On July 20, 1944, an attempt to assassinate Hitler, which had been planned for years by groups which included former political prisoners who had been released from Sachsenhausen, was made by Colonel Claus Schenk von Stauffenberg, an insider on Hitler’s staff. One of those involved in the planning was a former Sachsenhausen political prisoner, Julius Leber, a Social Democrat.

The plan was for the political prisoners at Sachsenhausen, including Schuschnigg and the trade union leader, Carl Vollmerhaus, to take over important positions in the German government after Hitler was dead.

According to Information Leaflet Number 20, which I obtained from the Sachsenhausen Memorial Site:

As one of the first measures for the “restoration of the supreme majesty of the law,” the conspirators wanted the concentration camps closed down. For this reason, the “immediate measures” of the July 20, 1944 plan included the occupation of the concentration camps, the arrest of the commandants and the disarming of the guards by the military. But this never happened.

The assassination attempt failed when someone moved the briefcase containing a bomb, which Col. von Stauffenberg had planted near Hitler’s feet. Von Stauffenberg had left the room before the time bomb went off, and had returned to Berlin where a group of high-ranking German army officers were planning to proclaim martial law, after the announcement of the death of Hitler, and take control of the government. The bomb went off, but Hitler survived the blast with only minor injuries.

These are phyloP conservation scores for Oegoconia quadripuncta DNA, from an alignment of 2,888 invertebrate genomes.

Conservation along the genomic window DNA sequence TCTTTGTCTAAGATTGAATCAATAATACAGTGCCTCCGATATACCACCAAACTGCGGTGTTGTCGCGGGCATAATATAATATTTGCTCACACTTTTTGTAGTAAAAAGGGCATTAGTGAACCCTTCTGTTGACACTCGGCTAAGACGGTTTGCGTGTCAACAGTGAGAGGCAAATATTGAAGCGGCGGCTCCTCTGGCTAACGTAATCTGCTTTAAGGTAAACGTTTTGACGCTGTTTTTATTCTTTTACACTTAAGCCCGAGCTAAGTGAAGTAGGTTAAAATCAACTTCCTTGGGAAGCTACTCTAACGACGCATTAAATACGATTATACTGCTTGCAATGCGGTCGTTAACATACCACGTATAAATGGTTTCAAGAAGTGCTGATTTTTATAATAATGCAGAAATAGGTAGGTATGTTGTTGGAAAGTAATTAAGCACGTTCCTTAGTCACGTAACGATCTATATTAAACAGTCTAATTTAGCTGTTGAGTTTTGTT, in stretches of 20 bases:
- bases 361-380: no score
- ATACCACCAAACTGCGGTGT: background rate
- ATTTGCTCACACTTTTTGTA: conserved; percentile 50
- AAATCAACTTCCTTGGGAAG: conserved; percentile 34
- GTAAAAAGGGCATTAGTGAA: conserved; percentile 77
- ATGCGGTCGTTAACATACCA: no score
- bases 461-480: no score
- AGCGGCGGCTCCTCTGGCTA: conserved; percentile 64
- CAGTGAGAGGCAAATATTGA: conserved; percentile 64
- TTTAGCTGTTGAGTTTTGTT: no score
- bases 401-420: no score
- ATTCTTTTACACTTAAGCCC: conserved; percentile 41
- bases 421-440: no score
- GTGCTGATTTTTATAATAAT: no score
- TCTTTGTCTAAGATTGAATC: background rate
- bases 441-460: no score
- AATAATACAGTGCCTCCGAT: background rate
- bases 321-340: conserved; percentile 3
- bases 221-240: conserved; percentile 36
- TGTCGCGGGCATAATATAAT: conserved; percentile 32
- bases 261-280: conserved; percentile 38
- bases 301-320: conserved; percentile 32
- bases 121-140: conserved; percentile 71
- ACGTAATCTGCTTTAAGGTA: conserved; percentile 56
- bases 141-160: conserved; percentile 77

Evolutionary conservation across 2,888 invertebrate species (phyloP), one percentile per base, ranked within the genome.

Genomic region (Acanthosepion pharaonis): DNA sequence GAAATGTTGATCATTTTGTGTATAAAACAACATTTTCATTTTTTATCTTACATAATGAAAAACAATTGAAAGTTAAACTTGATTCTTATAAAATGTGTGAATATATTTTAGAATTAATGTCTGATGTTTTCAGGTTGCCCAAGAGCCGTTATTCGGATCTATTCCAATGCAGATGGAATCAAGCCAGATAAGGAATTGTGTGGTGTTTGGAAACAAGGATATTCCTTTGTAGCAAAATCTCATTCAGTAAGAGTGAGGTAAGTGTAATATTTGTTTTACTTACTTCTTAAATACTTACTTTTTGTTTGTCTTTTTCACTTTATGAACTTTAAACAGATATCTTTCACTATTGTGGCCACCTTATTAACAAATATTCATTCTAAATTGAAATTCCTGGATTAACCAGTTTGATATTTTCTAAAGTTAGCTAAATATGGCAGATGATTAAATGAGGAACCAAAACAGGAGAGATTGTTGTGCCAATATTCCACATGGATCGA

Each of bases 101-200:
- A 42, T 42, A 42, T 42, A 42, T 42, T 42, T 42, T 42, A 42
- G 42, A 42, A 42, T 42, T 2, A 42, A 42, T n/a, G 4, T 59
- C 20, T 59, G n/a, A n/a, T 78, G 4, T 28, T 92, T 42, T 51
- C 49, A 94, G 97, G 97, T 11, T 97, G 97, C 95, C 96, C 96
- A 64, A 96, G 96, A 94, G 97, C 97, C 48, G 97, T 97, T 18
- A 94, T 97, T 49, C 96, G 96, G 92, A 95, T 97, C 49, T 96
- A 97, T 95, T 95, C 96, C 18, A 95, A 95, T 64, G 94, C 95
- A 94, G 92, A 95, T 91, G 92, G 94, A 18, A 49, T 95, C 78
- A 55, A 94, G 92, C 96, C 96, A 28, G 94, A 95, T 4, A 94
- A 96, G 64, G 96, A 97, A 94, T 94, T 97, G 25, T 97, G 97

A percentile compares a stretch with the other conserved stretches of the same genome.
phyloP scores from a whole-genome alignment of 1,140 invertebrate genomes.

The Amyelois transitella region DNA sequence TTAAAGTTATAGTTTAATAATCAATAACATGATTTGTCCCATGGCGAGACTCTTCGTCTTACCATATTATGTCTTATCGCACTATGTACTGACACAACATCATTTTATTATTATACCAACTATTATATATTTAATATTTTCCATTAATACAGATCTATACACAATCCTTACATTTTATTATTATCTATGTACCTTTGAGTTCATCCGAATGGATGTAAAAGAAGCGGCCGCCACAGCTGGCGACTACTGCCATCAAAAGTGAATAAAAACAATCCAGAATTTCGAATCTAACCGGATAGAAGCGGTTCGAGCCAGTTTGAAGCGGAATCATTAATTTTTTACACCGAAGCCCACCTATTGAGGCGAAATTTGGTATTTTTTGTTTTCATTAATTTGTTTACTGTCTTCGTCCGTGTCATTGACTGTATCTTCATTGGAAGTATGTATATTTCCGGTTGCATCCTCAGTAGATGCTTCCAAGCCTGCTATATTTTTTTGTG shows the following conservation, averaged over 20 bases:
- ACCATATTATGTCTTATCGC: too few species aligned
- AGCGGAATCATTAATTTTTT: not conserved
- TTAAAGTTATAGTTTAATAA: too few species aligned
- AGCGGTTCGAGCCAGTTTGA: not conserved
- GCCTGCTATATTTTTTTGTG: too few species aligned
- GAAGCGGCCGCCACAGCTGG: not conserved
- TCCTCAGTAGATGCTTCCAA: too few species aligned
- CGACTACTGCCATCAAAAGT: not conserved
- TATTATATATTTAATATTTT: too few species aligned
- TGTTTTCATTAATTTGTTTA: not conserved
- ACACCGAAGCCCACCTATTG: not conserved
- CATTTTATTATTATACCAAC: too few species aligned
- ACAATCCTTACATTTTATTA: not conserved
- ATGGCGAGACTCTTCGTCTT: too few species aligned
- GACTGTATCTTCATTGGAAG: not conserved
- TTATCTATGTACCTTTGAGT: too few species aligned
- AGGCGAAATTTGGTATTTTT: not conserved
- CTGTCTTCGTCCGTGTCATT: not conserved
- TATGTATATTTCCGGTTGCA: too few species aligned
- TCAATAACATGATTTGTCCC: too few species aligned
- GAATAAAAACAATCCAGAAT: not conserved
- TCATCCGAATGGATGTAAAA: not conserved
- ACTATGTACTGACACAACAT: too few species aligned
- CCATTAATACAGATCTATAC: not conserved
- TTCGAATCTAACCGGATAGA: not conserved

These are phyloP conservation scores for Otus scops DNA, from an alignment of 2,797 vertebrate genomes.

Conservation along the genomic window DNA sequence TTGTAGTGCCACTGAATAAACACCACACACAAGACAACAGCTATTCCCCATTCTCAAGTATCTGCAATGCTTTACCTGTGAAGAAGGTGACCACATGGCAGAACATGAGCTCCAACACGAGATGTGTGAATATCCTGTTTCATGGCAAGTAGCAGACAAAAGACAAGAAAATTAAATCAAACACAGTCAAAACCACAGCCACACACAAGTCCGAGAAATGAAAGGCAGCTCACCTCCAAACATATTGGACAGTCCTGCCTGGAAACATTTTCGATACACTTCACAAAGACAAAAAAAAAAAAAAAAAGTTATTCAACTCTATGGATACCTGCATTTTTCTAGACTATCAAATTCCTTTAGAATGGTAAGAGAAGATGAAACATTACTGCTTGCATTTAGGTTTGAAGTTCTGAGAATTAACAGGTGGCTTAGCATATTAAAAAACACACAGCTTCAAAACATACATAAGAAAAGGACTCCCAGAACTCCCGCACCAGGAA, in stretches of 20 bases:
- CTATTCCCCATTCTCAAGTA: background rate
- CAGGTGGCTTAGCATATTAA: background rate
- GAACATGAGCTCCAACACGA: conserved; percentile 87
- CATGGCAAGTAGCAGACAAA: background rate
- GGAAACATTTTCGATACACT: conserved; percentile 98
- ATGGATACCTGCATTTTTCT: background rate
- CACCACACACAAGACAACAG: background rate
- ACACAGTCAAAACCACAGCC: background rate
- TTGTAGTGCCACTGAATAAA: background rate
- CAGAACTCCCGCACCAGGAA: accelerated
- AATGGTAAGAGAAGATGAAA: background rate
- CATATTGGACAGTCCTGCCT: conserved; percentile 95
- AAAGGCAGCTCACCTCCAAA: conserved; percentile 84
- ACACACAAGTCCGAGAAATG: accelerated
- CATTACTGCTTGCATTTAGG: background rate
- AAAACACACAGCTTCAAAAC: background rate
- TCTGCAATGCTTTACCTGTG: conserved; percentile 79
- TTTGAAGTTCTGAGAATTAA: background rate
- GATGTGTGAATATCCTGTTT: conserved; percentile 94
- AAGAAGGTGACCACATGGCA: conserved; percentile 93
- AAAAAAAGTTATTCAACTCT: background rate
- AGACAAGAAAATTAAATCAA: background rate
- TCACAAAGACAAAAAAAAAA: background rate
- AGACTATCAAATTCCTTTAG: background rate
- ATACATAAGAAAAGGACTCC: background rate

According to the Information Leaflet, some of the conspirators arrested immediately after the assassination attempt are believed to have been taken to the Sachsenhausen concentration camp, including Field Marshall Erwin von Witzleben.

Some of the conspirators who were seriously injured or sick, or who had tried to escape arrest by suicide or had become ill while imprisoned, were sent to the well-equipped infirmary barracks at Sachsenhausen where they were kept alive for further interrogations or until they could be put on trial in the People’s Court.

One of the conspirators who was brought to the Sachsenhausen infirmary with severe injuries was Colonel Siegfried Wagner, who had jumped out the window of his apartment in Potsdam on July 22, 1944 in an attempt to escape arrest; he died in the infirmary four days later.

Colonel Carl-Hans von Hardenberg, who was slated to become the head of the state of Berlin-Brandenberg after the takeover by the conspirators, was also taken to Sachsenhausen with severe injuries after he attempted suicide to escape arrest. He was one of the survivors of Sachsenhausen, thanks to a Communist fellow-prisoner, Flor Peeters, who took care of him.

Another conspirator, Lieutenant Colonel Hasso von Boehmer, was brought to the infirmary at Sachsenhausen, so that he could be kept alive long enough for the People’s Court in Potsdam to sentence him to death and execute him.